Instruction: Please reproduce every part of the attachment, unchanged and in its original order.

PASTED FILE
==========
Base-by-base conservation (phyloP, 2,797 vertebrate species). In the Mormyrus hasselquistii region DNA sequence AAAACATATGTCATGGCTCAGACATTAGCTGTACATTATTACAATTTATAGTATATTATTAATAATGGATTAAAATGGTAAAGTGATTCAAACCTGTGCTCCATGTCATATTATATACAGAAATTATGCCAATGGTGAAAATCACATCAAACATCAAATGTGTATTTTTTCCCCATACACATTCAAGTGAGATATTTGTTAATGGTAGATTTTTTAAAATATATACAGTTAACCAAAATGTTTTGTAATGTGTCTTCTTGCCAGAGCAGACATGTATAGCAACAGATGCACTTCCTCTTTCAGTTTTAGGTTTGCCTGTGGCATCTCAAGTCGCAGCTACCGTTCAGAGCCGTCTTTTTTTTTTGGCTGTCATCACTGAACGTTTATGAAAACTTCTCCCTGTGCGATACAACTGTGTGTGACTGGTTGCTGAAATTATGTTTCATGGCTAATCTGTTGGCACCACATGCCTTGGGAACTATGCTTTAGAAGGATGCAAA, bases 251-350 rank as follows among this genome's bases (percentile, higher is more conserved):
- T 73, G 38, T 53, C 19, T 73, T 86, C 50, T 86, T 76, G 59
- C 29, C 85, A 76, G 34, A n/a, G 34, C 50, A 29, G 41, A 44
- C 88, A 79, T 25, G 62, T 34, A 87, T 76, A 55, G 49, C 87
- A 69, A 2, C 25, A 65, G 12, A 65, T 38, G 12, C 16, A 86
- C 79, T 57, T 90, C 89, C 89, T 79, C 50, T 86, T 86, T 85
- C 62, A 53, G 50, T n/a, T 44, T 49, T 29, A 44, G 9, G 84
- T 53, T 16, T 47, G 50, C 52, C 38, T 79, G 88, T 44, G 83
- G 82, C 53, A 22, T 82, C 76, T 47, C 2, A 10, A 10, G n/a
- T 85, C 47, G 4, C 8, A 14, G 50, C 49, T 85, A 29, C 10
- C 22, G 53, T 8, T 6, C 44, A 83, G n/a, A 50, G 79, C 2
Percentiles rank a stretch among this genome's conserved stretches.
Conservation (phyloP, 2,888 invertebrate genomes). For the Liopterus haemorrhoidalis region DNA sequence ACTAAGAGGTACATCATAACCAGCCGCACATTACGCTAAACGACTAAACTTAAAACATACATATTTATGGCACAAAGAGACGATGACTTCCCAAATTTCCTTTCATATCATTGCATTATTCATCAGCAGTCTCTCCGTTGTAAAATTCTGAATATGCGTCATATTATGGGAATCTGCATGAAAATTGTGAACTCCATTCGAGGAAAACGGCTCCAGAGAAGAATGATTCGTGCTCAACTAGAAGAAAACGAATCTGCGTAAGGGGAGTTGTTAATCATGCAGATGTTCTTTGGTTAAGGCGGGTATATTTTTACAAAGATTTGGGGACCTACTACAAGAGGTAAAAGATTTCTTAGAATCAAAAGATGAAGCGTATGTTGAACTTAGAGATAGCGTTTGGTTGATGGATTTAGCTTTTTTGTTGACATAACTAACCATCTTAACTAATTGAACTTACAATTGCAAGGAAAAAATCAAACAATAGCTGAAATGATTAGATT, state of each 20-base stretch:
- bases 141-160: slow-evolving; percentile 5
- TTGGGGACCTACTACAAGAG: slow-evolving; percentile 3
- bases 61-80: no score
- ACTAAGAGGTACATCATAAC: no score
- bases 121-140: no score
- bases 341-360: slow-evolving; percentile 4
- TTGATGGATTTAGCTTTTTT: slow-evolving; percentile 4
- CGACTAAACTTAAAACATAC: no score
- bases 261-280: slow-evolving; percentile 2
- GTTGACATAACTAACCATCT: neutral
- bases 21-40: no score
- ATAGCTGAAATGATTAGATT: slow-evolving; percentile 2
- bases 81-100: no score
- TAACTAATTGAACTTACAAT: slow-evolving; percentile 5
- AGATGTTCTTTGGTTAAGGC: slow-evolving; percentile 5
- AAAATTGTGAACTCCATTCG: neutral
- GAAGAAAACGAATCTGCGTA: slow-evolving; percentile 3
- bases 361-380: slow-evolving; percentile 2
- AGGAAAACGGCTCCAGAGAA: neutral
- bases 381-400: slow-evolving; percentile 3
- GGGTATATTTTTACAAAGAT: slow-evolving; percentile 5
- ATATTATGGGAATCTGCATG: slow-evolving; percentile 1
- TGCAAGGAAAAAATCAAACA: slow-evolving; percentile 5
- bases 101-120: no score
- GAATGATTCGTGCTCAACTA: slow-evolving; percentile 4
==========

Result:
Base-by-base conservation (phyloP, 2,797 vertebrate species). In the Mormyrus hasselquistii region DNA sequence AAAACATATGTCATGGCTCAGACATTAGCTGTACATTATTACAATTTATAGTATATTATTAATAATGGATTAAAATGGTAAAGTGATTCAAACCTGTGCTCCATGTCATATTATATACAGAAATTATGCCAATGGTGAAAATCACATCAAACATCAAATGTGTATTTTTTCCCCATACACATTCAAGTGAGATATTTGTTAATGGTAGATTTTTTAAAATATATACAGTTAACCAAAATGTTTTGTAATGTGTCTTCTTGCCAGAGCAGACATGTATAGCAACAGATGCACTTCCTCTTTCAGTTTTAGGTTTGCCTGTGGCATCTCAAGTCGCAGCTACCGTTCAGAGCCGTCTTTTTTTTTTGGCTGTCATCACTGAACGTTTATGAAAACTTCTCCCTGTGCGATACAACTGTGTGTGACTGGTTGCTGAAATTATGTTTCATGGCTAATCTGTTGGCACCACATGCCTTGGGAACTATGCTTTAGAAGGATGCAAA, bases 251-350 rank as follows among this genome's bases (percentile, higher is more conserved):
- T 73, G 38, T 53, C 19, T 73, T 86, C 50, T 86, T 76, G 59
- C 29, C 85, A 76, G 34, A n/a, G 34, C 50, A 29, G 41, A 44
- C 88, A 79, T 25, G 62, T 34, A 87, T 76, A 55, G 49, C 87
- A 69, A 2, C 25, A 65, G 12, A 65, T 38, G 12, C 16, A 86
- C 79, T 57, T 90, C 89, C 89, T 79, C 50, T 86, T 86, T 85
- C 62, A 53, G 50, T n/a, T 44, T 49, T 29, A 44, G 9, G 84
- T 53, T 16, T 47, G 50, C 52, C 38, T 79, G 88, T 44, G 83
- G 82, C 53, A 22, T 82, C 76, T 47, C 2, A 10, A 10, G n/a
- T 85, C 47, G 4, C 8, A 14, G 50, C 49, T 85, A 29, C 10
- C 22, G 53, T 8, T 6, C 44, A 83, G n/a, A 50, G 79, C 2
Percentiles rank a stretch among this genome's conserved stretches.
Conservation (phyloP, 2,888 invertebrate genomes). For the Liopterus haemorrhoidalis region DNA sequence ACTAAGAGGTACATCATAACCAGCCGCACATTACGCTAAACGACTAAACTTAAAACATACATATTTATGGCACAAAGAGACGATGACTTCCCAAATTTCCTTTCATATCATTGCATTATTCATCAGCAGTCTCTCCGTTGTAAAATTCTGAATATGCGTCATATTATGGGAATCTGCATGAAAATTGTGAACTCCATTCGAGGAAAACGGCTCCAGAGAAGAATGATTCGTGCTCAACTAGAAGAAAACGAATCTGCGTAAGGGGAGTTGTTAATCATGCAGATGTTCTTTGGTTAAGGCGGGTATATTTTTACAAAGATTTGGGGACCTACTACAAGAGGTAAAAGATTTCTTAGAATCAAAAGATGAAGCGTATGTTGAACTTAGAGATAGCGTTTGGTTGATGGATTTAGCTTTTTTGTTGACATAACTAACCATCTTAACTAATTGAACTTACAATTGCAAGGAAAAAATCAAACAATAGCTGAAATGATTAGATT, state of each 20-base stretch:
- bases 141-160: slow-evolving; percentile 5
- TTGGGGACCTACTACAAGAG: slow-evolving; percentile 3
- bases 61-80: no score
- ACTAAGAGGTACATCATAAC: no score
- bases 121-140: no score
- bases 341-360: slow-evolving; percentile 4
- TTGATGGATTTAGCTTTTTT: slow-evolving; percentile 4
- CGACTAAACTTAAAACATAC: no score
- bases 261-280: slow-evolving; percentile 2
- GTTGACATAACTAACCATCT: neutral
- bases 21-40: no score
- ATAGCTGAAATGATTAGATT: slow-evolving; percentile 2
- bases 81-100: no score
- TAACTAATTGAACTTACAAT: slow-evolving; percentile 5
- AGATGTTCTTTGGTTAAGGC: slow-evolving; percentile 5
- AAAATTGTGAACTCCATTCG: neutral
- GAAGAAAACGAATCTGCGTA: slow-evolving; percentile 3
- bases 361-380: slow-evolving; percentile 2
- AGGAAAACGGCTCCAGAGAA: neutral
- bases 381-400: slow-evolving; percentile 3
- GGGTATATTTTTACAAAGAT: slow-evolving; percentile 5
- ATATTATGGGAATCTGCATG: slow-evolving; percentile 1
- TGCAAGGAAAAAATCAAACA: slow-evolving; percentile 5
- bases 101-120: no score
- GAATGATTCGTGCTCAACTA: slow-evolving; percentile 4